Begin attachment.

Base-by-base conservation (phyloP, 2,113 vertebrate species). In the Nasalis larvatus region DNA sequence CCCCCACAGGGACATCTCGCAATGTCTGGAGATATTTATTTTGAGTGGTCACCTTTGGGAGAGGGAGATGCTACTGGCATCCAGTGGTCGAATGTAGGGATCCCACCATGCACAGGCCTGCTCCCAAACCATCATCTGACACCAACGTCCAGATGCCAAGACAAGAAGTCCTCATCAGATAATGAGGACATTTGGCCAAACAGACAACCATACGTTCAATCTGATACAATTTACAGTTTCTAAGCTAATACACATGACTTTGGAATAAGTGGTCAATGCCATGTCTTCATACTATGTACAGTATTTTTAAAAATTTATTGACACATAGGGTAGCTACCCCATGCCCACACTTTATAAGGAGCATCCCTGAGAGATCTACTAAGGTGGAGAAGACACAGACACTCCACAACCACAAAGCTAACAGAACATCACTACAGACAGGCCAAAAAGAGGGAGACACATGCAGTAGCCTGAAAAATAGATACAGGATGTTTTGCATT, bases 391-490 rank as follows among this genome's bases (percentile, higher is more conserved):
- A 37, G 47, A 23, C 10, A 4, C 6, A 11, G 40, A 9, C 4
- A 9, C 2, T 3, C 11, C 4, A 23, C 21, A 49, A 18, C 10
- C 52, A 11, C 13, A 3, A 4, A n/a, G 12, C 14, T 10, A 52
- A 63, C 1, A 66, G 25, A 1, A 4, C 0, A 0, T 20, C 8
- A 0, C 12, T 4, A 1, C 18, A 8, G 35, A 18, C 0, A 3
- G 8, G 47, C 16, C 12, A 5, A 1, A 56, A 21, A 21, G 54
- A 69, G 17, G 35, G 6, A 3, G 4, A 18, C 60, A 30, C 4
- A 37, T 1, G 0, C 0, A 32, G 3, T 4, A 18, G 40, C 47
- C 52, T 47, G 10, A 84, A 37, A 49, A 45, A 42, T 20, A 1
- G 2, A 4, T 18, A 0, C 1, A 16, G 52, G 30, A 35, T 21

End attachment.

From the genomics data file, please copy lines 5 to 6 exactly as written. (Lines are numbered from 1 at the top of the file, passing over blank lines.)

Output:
- A 63, C 1, A 66, G 25, A 1, A 4, C 0, A 0, T 20, C 8
- A 0, C 12, T 4, A 1, C 18, A 8, G 35, A 18, C 0, A 3